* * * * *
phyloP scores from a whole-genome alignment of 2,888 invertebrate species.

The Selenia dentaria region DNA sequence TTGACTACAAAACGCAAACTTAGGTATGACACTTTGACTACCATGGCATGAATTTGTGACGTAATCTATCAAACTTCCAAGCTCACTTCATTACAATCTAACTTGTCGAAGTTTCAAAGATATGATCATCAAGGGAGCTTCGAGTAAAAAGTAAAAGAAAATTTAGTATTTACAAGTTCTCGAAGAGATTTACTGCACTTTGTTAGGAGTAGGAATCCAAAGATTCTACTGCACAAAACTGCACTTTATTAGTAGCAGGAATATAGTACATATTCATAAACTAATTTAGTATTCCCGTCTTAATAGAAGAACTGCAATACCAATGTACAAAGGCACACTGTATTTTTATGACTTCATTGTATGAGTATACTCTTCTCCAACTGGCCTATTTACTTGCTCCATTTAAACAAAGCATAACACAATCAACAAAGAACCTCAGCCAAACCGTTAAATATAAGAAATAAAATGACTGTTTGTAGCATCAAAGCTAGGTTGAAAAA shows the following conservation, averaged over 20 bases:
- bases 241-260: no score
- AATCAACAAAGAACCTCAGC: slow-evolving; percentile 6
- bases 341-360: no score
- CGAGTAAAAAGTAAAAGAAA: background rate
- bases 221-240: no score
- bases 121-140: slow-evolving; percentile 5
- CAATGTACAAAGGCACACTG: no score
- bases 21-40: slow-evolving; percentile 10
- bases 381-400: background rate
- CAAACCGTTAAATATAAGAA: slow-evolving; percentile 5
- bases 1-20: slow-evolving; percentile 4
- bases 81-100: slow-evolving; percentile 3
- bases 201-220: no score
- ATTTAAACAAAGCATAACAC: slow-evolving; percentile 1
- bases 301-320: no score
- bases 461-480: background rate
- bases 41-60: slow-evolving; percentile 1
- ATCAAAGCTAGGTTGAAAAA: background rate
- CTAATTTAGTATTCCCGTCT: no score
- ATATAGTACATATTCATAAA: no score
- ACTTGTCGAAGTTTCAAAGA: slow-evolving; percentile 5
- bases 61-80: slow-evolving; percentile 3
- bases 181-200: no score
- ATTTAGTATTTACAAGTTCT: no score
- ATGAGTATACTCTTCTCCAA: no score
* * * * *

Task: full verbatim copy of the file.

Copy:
phyloP scores from a whole-genome alignment of 2,888 invertebrate species.

The Selenia dentaria region DNA sequence TTGACTACAAAACGCAAACTTAGGTATGACACTTTGACTACCATGGCATGAATTTGTGACGTAATCTATCAAACTTCCAAGCTCACTTCATTACAATCTAACTTGTCGAAGTTTCAAAGATATGATCATCAAGGGAGCTTCGAGTAAAAAGTAAAAGAAAATTTAGTATTTACAAGTTCTCGAAGAGATTTACTGCACTTTGTTAGGAGTAGGAATCCAAAGATTCTACTGCACAAAACTGCACTTTATTAGTAGCAGGAATATAGTACATATTCATAAACTAATTTAGTATTCCCGTCTTAATAGAAGAACTGCAATACCAATGTACAAAGGCACACTGTATTTTTATGACTTCATTGTATGAGTATACTCTTCTCCAACTGGCCTATTTACTTGCTCCATTTAAACAAAGCATAACACAATCAACAAAGAACCTCAGCCAAACCGTTAAATATAAGAAATAAAATGACTGTTTGTAGCATCAAAGCTAGGTTGAAAAA shows the following conservation, averaged over 20 bases:
- bases 241-260: no score
- AATCAACAAAGAACCTCAGC: slow-evolving; percentile 6
- bases 341-360: no score
- CGAGTAAAAAGTAAAAGAAA: background rate
- bases 221-240: no score
- bases 121-140: slow-evolving; percentile 5
- CAATGTACAAAGGCACACTG: no score
- bases 21-40: slow-evolving; percentile 10
- bases 381-400: background rate
- CAAACCGTTAAATATAAGAA: slow-evolving; percentile 5
- bases 1-20: slow-evolving; percentile 4
- bases 81-100: slow-evolving; percentile 3
- bases 201-220: no score
- ATTTAAACAAAGCATAACAC: slow-evolving; percentile 1
- bases 301-320: no score
- bases 461-480: background rate
- bases 41-60: slow-evolving; percentile 1
- ATCAAAGCTAGGTTGAAAAA: background rate
- CTAATTTAGTATTCCCGTCT: no score
- ATATAGTACATATTCATAAA: no score
- ACTTGTCGAAGTTTCAAAGA: slow-evolving; percentile 5
- bases 61-80: slow-evolving; percentile 3
- bases 181-200: no score
- ATTTAGTATTTACAAGTTCT: no score
- ATGAGTATACTCTTCTCCAA: no score